How to Survive Military Basic Training

Basic Military Training
Air Guard/Flickr

Can you believe it? Civilian "Boot Camps" are springing up all over the place. Folks are paying hundreds of dollars for the privilege of having someone yell at them while they do pushups, sit-ups, and run an obstacle course. Not quite the same thing as real military boot camp, however --at the end of a couple of hours, they get to go home and shower. By the time they are working on their first cup of carrot juice and granola bar, the real military recruit is several hours into his/her day -- with several more hours to go.

Surviving the First Four Years

Currently, over 40 percent of those who enlist in the military do not make it through the first four years. A significant portion of these do not even make it through boot camp. For many, this is because of unrealistic expectations. The military (and especially Boot Camp) is not what they thought it would be. Sometimes recruiters do too good a job of selling the military as just another occupation. Then, once the recruit wakes up at 0300 with a drill instructor screaming in their face, they say to themselves "Whoa! Where's the 'Condos' and the 'gourmet food?' Where's the NCO Club, and the Gym, and the discount PX items? Where's the job I was told about?"

In this multi-part article, we'll examine military basic training. We'll discuss what it is, where it is, what you can expect, what you should bring, how you should act, and some basic tips on surviving 6 to 12 weeks of "Hell."

You Do What You're Told

Regardless of what your recruiter told you, being a member of the United States Armed Forces is not just like having a civilian job. You need to understand this right down to your toes before you sign that contract and take that oath. In the military, there will ALWAYS be someone telling you what to do, when to do it, and how to do it -- and you've got to do it.

Sometimes they'll tell you to do something that you don't want to do, or tell you in a way that makes you angry. Failing to do it is not an option. The willful disobeying of a lawful order won't just get you "fired," as it would in a civilian occupation, it can get you sent to jail.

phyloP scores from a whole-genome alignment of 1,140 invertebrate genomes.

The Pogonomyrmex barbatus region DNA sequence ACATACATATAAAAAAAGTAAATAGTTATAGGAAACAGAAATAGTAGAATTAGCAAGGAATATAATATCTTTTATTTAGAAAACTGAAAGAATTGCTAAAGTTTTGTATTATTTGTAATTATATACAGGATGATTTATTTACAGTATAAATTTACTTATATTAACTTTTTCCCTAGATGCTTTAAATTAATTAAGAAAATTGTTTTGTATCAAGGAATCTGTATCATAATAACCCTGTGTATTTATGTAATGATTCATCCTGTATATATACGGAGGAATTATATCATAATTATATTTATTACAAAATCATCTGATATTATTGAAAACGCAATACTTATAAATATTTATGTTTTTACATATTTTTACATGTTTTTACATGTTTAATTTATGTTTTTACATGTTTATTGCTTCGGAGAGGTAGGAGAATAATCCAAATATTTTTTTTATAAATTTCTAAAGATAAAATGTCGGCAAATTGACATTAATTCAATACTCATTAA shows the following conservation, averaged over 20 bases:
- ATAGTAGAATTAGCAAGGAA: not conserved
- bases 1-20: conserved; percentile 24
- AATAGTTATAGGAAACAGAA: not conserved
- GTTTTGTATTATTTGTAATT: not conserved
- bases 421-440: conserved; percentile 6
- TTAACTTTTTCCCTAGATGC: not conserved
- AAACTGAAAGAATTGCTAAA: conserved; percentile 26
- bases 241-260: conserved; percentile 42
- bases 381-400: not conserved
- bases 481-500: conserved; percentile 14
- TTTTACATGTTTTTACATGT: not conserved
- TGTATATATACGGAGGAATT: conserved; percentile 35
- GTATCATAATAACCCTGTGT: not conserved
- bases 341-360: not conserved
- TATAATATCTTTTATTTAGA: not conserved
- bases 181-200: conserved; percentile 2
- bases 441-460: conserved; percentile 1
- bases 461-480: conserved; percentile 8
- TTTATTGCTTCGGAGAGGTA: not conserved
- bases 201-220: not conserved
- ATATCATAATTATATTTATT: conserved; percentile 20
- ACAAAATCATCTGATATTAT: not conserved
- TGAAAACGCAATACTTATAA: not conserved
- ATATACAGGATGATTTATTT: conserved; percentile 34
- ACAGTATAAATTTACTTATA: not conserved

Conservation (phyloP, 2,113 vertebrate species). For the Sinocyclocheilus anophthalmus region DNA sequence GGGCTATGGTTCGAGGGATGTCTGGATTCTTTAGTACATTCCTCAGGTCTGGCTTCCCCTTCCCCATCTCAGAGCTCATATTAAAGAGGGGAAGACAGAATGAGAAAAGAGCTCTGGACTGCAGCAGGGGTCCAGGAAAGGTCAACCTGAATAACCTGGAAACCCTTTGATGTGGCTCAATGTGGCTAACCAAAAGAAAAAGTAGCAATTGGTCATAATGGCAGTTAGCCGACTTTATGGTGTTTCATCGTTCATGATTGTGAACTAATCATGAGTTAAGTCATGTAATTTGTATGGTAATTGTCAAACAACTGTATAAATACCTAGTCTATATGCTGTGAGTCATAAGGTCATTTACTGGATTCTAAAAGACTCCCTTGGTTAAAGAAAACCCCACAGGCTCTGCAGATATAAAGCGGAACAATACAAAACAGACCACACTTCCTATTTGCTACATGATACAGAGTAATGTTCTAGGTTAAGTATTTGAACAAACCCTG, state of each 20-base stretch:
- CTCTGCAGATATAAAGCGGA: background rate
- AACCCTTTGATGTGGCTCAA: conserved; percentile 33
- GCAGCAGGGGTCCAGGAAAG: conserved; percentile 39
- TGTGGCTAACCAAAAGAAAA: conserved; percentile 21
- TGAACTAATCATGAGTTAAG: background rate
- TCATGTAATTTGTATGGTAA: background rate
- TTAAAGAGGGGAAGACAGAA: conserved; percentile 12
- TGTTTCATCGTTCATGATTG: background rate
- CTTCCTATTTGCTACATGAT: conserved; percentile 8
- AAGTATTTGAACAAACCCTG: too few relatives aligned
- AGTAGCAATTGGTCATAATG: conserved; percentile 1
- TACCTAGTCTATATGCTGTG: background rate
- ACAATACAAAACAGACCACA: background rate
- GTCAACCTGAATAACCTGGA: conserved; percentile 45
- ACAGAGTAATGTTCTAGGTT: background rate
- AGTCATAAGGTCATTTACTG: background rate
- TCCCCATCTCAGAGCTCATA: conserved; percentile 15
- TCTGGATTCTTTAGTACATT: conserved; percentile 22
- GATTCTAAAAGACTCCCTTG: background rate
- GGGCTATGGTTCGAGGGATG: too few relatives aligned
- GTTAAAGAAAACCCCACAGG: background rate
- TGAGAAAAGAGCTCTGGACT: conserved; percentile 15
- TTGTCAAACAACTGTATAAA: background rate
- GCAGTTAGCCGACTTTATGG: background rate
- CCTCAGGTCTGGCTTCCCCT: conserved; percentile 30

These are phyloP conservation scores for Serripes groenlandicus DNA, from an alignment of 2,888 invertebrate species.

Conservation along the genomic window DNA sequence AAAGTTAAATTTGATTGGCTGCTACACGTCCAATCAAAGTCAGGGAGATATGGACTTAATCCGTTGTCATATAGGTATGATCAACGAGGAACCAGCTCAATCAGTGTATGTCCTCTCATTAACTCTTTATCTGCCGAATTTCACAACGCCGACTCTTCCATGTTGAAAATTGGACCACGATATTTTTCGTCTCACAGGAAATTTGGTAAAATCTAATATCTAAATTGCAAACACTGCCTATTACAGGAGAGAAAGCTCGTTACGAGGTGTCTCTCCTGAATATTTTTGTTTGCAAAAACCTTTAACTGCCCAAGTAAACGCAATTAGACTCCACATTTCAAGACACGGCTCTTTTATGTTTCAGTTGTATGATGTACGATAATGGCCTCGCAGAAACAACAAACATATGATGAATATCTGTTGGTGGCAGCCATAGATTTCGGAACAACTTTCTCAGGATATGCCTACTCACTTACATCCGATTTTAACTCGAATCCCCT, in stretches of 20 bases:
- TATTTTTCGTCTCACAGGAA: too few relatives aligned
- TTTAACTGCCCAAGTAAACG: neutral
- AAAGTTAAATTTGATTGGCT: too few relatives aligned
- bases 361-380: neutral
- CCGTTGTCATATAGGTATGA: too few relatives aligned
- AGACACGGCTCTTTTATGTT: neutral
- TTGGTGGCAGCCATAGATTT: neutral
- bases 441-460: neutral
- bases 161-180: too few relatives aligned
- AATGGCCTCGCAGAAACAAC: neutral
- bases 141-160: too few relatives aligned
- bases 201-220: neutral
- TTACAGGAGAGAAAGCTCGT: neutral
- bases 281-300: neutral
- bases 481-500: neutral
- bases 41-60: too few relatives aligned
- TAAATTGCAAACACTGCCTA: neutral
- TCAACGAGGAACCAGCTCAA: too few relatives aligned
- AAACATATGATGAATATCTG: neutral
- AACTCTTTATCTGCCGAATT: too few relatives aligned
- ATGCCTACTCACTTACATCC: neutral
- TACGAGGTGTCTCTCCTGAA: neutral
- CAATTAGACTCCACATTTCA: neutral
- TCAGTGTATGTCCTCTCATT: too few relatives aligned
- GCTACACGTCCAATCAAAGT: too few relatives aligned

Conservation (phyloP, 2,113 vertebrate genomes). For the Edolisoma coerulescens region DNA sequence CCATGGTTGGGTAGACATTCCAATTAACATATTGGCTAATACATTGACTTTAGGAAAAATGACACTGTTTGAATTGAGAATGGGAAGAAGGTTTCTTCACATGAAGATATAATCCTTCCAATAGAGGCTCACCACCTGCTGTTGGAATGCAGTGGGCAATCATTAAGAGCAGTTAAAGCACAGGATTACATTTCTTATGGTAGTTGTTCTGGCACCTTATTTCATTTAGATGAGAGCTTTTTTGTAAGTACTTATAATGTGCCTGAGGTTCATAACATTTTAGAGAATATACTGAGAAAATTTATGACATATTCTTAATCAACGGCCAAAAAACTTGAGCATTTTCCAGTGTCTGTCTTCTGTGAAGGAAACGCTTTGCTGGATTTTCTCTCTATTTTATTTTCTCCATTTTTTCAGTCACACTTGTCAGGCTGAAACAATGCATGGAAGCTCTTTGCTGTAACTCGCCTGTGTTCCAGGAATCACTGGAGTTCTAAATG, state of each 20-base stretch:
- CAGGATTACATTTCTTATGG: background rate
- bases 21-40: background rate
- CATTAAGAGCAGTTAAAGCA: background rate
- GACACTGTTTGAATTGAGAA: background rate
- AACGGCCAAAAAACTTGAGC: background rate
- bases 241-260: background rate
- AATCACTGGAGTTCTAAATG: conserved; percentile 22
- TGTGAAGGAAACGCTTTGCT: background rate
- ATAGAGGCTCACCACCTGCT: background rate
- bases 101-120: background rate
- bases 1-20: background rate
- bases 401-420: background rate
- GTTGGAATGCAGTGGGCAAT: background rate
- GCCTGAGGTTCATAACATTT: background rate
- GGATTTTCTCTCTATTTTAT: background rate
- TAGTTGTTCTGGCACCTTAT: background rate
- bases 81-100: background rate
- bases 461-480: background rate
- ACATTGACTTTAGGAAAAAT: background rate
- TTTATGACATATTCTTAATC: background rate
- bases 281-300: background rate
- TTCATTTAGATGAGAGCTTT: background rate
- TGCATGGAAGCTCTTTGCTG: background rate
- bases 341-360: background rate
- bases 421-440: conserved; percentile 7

In the military, you'll work the hours you are told to work, you'll work "overtime" with no additional pay, you'll do the tasks you're assigned to do (even if they don't relate exactly with your "job"), you'll live where you're told to live, and you'll deploy where and when you're told to deploy. If you're not absolutely willing to make these sacrifices, then do yourself and the government a big favor and don't join up. However, if you are willing to put the needs of your country and your service ahead of your own, you'll find several rewards in a military career (or even a short term of service). You'll also be one of the 60 percent who make it to the end of their service commitment and either reenlist or walk away contented with an Honorable Discharge.

Military boot camp is like nothing you've ever experienced. However, the rigid routine and absolute control over every aspect of your life is several times worse than normal military duty -- on purpose.

It's the job of the Training Instructors (T.I.'s) and Drill Instructors (D.I.'s) to either adjust your attitude to a military way of thinking (self-discipline, sacrifice, loyalty, obedience) or to drum you out before the military spends too much money on your training. They do this by applying significant degrees of physical and mental stress, while at the same time teaching you the fundamentals of military rules; and the policies, etiquette, and customs of your particular military service.

While it may seem sadistic to those who are going through it, the T.I.'s and D.I.'s really do not kill and eat small children in their off-duty time. Nor do they derive any particular pleasure in your pain and discomfort (Okay, okay, Technical Sergeant Danelack, my T.I. probably did, but few others do).

In fact, most of them are pretty nice folks. The training programs are scientifically and psychologically designed to tear apart the "civilian" and build from scratch a proud, physically fit, and dedicated member of the United States Armed Forces. Go into it with a little fore-knowledge, the right attitude, and a few tips, and you'll graduate with no problems. You'll find that boot camp simply gets just a little bit easier each and every day.

In fact, when you're finished and you go through that final parade, you may find that most civilians seem to be just a tad unorganized and undisciplined to suit your tastes.